The database redo log files are amongst the most mission critical of all Oracle files.
The redo log files hold a journal of all changes made to the database. As logs are filled up they are typically archived to the Flash Recovery Area (FRA) to ensure full recoverability.
DBAs therefore frequently seek to place redo log files on the fastest storage available such as the Extreme Performance tier.
Oracle suggests in Metalink document ID 1376916.1 that only Oracle Engineered systems feature flash drives optimized for redo log writes. This statement is untrue and Dell EMC does not discourage the use of the Extreme Performance tier for Oracle redo log files.
Where databases do suffer from redo related performance problems, such as the event Log File Sync frequently appearing in the top five timed events of an AWR report, Dell EMC recommends that database performance analysis be undertaken to determine a precise cause.
In most cases, Log File Sync and Log Buffer Wait are not consistently top events in an AWR report. Where they are, the reason might be I/O related, or might be related other factors such as OS resource limitations or network latency to a Data Guard replicated database.
Excessive application commits or Oracle bugs may also cause excessive Log File Sync events.
Determine that I/O is the cause of the Log File Sync events in the database before undertaking the provisioning of new storage and the relocation of redo log files.
Prior to Oracle Database11gR2, most platforms used a hard coded 512 byte block size for redo log files, although some platforms used 1 KB or even 2 KB. The block size was a function of the lowest common denominator for supported direct I/O operations on the platform in question.
Since Oracle Database 11.2.0, Oracle now offers user definable redo block sizes if the database is running on an operating system that can understand 4 KB sector sizes such as Windows 8, Windows Server 2012, Red Hat Enterprise Linux kernel 2.6.32 or later or Solaris 11.1.
Flash drives are typically rated using 4 KB random I/O, but ScaleIO presents all devices to Linux as 512-byte, therefore Oracle will fail with an ORA-1377 error if the DBA tries to create a redo log file with a block size other than 512 bytes:
SQL> alter database add logfile thread 1 group 5 '+FRA' size 500M blocksize 4096;
alter database add logfile thread 1 group 5 '+FRA' size 50M blocksize 4096
ERROR at line 1:
ORA-01378: The logical block size (4096) of file +FRA is not compatible with
the disk sector size (media sector size is 512 and host sector size is 512)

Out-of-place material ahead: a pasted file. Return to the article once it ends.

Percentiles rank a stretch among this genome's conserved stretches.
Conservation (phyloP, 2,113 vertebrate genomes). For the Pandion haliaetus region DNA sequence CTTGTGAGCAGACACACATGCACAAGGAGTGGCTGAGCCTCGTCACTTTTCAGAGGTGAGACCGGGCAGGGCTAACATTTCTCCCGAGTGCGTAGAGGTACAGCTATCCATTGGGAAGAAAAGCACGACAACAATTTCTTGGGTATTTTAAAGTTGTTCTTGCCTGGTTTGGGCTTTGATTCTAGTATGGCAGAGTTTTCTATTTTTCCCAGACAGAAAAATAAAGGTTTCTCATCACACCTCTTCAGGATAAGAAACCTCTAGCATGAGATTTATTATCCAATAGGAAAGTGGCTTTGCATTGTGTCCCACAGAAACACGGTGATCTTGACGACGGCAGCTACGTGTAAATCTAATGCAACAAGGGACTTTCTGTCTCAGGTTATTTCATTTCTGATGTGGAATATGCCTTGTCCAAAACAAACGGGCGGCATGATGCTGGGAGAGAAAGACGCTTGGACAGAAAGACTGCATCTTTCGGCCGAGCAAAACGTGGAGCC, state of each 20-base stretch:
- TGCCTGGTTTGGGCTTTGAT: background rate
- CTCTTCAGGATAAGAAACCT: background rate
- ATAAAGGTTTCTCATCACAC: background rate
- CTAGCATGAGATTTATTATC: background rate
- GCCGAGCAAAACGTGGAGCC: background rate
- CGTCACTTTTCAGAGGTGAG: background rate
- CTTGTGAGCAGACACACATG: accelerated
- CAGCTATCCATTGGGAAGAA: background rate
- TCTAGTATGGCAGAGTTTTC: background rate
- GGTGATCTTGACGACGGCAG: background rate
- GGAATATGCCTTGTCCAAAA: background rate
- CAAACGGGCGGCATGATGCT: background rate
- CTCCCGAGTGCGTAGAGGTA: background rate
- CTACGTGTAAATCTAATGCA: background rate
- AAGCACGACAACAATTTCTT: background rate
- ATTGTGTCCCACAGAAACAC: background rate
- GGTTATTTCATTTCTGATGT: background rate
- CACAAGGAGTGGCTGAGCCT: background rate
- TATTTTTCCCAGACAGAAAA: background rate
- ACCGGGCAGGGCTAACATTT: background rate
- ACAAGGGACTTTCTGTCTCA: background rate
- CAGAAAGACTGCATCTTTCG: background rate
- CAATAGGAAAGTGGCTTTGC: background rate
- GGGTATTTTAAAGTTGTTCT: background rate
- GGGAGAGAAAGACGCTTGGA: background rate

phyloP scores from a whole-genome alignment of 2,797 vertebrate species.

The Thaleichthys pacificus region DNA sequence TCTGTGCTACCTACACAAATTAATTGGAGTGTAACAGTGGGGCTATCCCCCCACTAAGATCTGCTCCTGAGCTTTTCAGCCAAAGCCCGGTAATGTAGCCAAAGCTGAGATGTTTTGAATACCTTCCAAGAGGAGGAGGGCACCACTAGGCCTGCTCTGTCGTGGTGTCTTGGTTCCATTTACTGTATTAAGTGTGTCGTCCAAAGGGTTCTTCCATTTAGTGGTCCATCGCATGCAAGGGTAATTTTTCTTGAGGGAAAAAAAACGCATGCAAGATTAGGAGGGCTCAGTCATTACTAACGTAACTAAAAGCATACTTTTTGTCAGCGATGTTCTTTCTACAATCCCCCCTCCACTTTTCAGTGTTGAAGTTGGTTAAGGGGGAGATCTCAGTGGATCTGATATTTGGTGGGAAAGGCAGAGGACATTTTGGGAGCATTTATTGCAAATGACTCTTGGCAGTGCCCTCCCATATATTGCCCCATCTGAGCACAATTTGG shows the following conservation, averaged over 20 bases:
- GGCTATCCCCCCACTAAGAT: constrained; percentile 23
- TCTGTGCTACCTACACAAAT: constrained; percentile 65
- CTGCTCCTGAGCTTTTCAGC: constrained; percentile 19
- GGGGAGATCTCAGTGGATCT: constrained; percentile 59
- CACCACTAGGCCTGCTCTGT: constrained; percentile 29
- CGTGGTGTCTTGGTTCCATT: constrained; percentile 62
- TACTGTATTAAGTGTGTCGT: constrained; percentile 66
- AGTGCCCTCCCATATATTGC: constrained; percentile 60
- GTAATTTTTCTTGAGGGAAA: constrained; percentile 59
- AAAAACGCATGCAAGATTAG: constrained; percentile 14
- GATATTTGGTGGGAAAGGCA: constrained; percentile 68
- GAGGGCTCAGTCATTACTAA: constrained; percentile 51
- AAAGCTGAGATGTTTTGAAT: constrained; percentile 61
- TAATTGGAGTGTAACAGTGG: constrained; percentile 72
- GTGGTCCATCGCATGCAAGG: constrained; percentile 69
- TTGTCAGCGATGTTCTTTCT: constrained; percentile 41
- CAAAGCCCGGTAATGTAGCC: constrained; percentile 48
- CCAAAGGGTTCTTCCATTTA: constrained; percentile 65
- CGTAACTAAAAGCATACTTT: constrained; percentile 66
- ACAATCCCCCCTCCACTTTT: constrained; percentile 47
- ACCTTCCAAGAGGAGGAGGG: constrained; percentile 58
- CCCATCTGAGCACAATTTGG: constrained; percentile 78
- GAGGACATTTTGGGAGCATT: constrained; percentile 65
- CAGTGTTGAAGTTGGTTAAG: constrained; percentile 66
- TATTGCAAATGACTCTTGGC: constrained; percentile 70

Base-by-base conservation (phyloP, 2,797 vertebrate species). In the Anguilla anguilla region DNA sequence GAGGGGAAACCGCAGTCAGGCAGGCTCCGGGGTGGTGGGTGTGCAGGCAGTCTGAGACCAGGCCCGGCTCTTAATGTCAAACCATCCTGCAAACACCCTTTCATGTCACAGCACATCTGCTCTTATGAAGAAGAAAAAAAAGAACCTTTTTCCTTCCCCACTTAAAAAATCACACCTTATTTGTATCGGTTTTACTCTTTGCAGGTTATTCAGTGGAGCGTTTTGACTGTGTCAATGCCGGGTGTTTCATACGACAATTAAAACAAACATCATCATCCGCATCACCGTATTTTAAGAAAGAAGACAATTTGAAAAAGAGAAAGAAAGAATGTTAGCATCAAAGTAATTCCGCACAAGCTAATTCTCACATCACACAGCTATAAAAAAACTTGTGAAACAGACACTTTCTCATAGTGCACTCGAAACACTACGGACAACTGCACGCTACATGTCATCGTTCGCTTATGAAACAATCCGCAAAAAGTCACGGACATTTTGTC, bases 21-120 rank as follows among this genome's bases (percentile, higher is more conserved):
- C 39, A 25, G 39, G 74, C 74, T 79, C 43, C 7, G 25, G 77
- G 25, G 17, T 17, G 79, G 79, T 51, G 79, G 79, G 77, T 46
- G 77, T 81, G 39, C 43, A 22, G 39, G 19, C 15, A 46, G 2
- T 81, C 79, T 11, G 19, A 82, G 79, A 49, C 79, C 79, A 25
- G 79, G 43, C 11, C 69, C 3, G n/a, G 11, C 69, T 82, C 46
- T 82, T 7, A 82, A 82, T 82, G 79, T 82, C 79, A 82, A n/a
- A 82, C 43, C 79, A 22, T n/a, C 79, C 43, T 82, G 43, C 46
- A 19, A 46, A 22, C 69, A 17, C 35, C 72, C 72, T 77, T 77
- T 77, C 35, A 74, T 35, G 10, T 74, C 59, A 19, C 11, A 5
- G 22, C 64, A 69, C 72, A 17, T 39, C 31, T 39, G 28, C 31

While the DBA can override this by setting the _disk_sector_size_override parameter, there is little performance benefit to doing so on ScaleIO.
Dell EMC recommends a 512-byte block size for redo log files on ScaleIO.
Redo log files should normally be able to sustain a minimum of fifteen minutes of transactions before requiring a switch to the next group.
For workloads that experience excessive bursts, it is acceptable for redo log switches to occur more frequently at peak, but excessive redo log switches should be minimized as much as possible.
Log file switches are relatively expensive in database resource terms, since the entire database must be checkpointed including updating the data file headers of every file of the database in addition to the control files.
Dell EMC recommends redo log group members sized between 512 MB to 2 GB for demanding OLTP systems.
If the DBA is concerned that a larger redo log group will result in insufficient switching during non-peak period, the archive_lag_target parameter should be set to force periodic switching. This setting will help ensure a smooth recovery in the event of a database failure.
Dell EMC recommends setting the archive_lag_target parameter to 900 to force a log switch every fifteen minutes.
An insufficient number of redo log groups may cause ORA-16014 Log X sequence# Y not archived errors in addition to Checkpoint Not Complete warnings in the database alert log and will affect overall performance.
Dell EMC recommends a minimum of five redo log groups per thread for any database. Enterprise grade storage arrays largely negate the benefits of multiple redo log group members.
Redo log data is written using a synchronous process. LGWR must confirm that redo blocks are written to disk before it can acknowledge a user commit.
Exact implementation details differ depending on the platform, but async I/O will still benefit the LGWR process by allowing additional writes to be queued before pending writes complete.
Dell EMC recommends setting disk_asynch_io to TRUE if I/O performance is determined to be a contributing factor to Log File Sync being listed as a top timed event.